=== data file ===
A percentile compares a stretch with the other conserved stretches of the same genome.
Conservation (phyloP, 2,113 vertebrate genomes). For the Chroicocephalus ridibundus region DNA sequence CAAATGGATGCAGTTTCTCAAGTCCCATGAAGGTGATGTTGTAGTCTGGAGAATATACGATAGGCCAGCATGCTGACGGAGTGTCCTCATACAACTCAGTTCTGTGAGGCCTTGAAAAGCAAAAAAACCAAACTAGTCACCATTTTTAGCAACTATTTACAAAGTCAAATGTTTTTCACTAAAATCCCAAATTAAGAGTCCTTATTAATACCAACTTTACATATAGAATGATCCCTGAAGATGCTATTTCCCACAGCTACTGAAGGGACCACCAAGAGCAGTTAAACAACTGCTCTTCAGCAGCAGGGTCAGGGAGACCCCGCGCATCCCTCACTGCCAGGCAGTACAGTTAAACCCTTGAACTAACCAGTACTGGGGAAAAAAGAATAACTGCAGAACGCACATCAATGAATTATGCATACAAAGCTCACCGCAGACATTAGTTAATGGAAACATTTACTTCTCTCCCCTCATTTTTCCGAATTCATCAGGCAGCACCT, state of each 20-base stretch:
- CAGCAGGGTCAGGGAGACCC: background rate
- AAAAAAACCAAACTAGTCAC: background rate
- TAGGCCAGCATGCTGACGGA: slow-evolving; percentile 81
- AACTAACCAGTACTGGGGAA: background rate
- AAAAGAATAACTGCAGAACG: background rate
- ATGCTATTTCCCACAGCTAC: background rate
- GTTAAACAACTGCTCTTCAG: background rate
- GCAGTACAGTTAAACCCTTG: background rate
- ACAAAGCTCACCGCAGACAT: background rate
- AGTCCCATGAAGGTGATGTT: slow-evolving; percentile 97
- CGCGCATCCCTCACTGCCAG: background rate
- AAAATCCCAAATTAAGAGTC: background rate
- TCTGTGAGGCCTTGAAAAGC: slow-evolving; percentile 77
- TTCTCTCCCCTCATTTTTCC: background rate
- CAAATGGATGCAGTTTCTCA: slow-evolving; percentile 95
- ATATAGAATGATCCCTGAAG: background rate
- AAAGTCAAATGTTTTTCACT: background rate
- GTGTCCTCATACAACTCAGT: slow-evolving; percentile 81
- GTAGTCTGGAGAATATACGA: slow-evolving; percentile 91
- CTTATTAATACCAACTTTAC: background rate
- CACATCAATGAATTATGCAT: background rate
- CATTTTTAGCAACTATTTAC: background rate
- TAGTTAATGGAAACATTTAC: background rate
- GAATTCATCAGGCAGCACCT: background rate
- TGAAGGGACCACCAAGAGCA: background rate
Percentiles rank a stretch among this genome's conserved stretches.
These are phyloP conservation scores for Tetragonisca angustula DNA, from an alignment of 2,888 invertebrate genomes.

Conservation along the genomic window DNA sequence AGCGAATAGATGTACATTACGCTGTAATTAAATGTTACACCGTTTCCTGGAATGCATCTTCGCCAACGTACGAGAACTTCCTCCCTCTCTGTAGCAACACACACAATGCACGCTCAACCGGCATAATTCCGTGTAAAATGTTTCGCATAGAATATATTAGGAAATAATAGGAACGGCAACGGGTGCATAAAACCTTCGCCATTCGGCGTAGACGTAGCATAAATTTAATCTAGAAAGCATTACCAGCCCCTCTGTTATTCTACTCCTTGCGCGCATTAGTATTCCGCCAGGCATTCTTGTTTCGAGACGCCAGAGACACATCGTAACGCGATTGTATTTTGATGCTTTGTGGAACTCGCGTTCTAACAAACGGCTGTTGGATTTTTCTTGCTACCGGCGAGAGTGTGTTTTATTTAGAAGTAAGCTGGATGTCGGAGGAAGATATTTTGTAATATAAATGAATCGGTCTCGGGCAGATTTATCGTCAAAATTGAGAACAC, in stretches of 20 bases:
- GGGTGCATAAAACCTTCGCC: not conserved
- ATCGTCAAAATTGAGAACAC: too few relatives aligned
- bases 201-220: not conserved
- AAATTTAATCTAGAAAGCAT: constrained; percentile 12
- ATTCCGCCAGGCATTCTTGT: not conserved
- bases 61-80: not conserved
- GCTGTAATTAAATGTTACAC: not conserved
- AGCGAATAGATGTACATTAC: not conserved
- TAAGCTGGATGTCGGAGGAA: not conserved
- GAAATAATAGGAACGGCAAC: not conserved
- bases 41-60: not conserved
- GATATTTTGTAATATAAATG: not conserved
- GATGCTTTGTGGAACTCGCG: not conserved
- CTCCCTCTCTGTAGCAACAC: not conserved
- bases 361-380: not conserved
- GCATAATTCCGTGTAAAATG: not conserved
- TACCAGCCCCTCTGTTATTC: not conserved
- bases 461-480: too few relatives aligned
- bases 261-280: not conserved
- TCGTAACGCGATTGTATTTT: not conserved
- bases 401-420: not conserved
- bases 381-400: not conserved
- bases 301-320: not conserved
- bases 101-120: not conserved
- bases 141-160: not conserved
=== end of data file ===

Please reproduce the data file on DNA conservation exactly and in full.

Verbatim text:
A percentile compares a stretch with the other conserved stretches of the same genome.
Conservation (phyloP, 2,113 vertebrate genomes). For the Chroicocephalus ridibundus region DNA sequence CAAATGGATGCAGTTTCTCAAGTCCCATGAAGGTGATGTTGTAGTCTGGAGAATATACGATAGGCCAGCATGCTGACGGAGTGTCCTCATACAACTCAGTTCTGTGAGGCCTTGAAAAGCAAAAAAACCAAACTAGTCACCATTTTTAGCAACTATTTACAAAGTCAAATGTTTTTCACTAAAATCCCAAATTAAGAGTCCTTATTAATACCAACTTTACATATAGAATGATCCCTGAAGATGCTATTTCCCACAGCTACTGAAGGGACCACCAAGAGCAGTTAAACAACTGCTCTTCAGCAGCAGGGTCAGGGAGACCCCGCGCATCCCTCACTGCCAGGCAGTACAGTTAAACCCTTGAACTAACCAGTACTGGGGAAAAAAGAATAACTGCAGAACGCACATCAATGAATTATGCATACAAAGCTCACCGCAGACATTAGTTAATGGAAACATTTACTTCTCTCCCCTCATTTTTCCGAATTCATCAGGCAGCACCT, state of each 20-base stretch:
- CAGCAGGGTCAGGGAGACCC: background rate
- AAAAAAACCAAACTAGTCAC: background rate
- TAGGCCAGCATGCTGACGGA: slow-evolving; percentile 81
- AACTAACCAGTACTGGGGAA: background rate
- AAAAGAATAACTGCAGAACG: background rate
- ATGCTATTTCCCACAGCTAC: background rate
- GTTAAACAACTGCTCTTCAG: background rate
- GCAGTACAGTTAAACCCTTG: background rate
- ACAAAGCTCACCGCAGACAT: background rate
- AGTCCCATGAAGGTGATGTT: slow-evolving; percentile 97
- CGCGCATCCCTCACTGCCAG: background rate
- AAAATCCCAAATTAAGAGTC: background rate
- TCTGTGAGGCCTTGAAAAGC: slow-evolving; percentile 77
- TTCTCTCCCCTCATTTTTCC: background rate
- CAAATGGATGCAGTTTCTCA: slow-evolving; percentile 95
- ATATAGAATGATCCCTGAAG: background rate
- AAAGTCAAATGTTTTTCACT: background rate
- GTGTCCTCATACAACTCAGT: slow-evolving; percentile 81
- GTAGTCTGGAGAATATACGA: slow-evolving; percentile 91
- CTTATTAATACCAACTTTAC: background rate
- CACATCAATGAATTATGCAT: background rate
- CATTTTTAGCAACTATTTAC: background rate
- TAGTTAATGGAAACATTTAC: background rate
- GAATTCATCAGGCAGCACCT: background rate
- TGAAGGGACCACCAAGAGCA: background rate
Percentiles rank a stretch among this genome's conserved stretches.
These are phyloP conservation scores for Tetragonisca angustula DNA, from an alignment of 2,888 invertebrate genomes.

Conservation along the genomic window DNA sequence AGCGAATAGATGTACATTACGCTGTAATTAAATGTTACACCGTTTCCTGGAATGCATCTTCGCCAACGTACGAGAACTTCCTCCCTCTCTGTAGCAACACACACAATGCACGCTCAACCGGCATAATTCCGTGTAAAATGTTTCGCATAGAATATATTAGGAAATAATAGGAACGGCAACGGGTGCATAAAACCTTCGCCATTCGGCGTAGACGTAGCATAAATTTAATCTAGAAAGCATTACCAGCCCCTCTGTTATTCTACTCCTTGCGCGCATTAGTATTCCGCCAGGCATTCTTGTTTCGAGACGCCAGAGACACATCGTAACGCGATTGTATTTTGATGCTTTGTGGAACTCGCGTTCTAACAAACGGCTGTTGGATTTTTCTTGCTACCGGCGAGAGTGTGTTTTATTTAGAAGTAAGCTGGATGTCGGAGGAAGATATTTTGTAATATAAATGAATCGGTCTCGGGCAGATTTATCGTCAAAATTGAGAACAC, in stretches of 20 bases:
- GGGTGCATAAAACCTTCGCC: not conserved
- ATCGTCAAAATTGAGAACAC: too few relatives aligned
- bases 201-220: not conserved
- AAATTTAATCTAGAAAGCAT: constrained; percentile 12
- ATTCCGCCAGGCATTCTTGT: not conserved
- bases 61-80: not conserved
- GCTGTAATTAAATGTTACAC: not conserved
- AGCGAATAGATGTACATTAC: not conserved
- TAAGCTGGATGTCGGAGGAA: not conserved
- GAAATAATAGGAACGGCAAC: not conserved
- bases 41-60: not conserved
- GATATTTTGTAATATAAATG: not conserved
- GATGCTTTGTGGAACTCGCG: not conserved
- CTCCCTCTCTGTAGCAACAC: not conserved
- bases 361-380: not conserved
- GCATAATTCCGTGTAAAATG: not conserved
- TACCAGCCCCTCTGTTATTC: not conserved
- bases 461-480: too few relatives aligned
- bases 261-280: not conserved
- TCGTAACGCGATTGTATTTT: not conserved
- bases 401-420: not conserved
- bases 381-400: not conserved
- bases 301-320: not conserved
- bases 101-120: not conserved
- bases 141-160: not conserved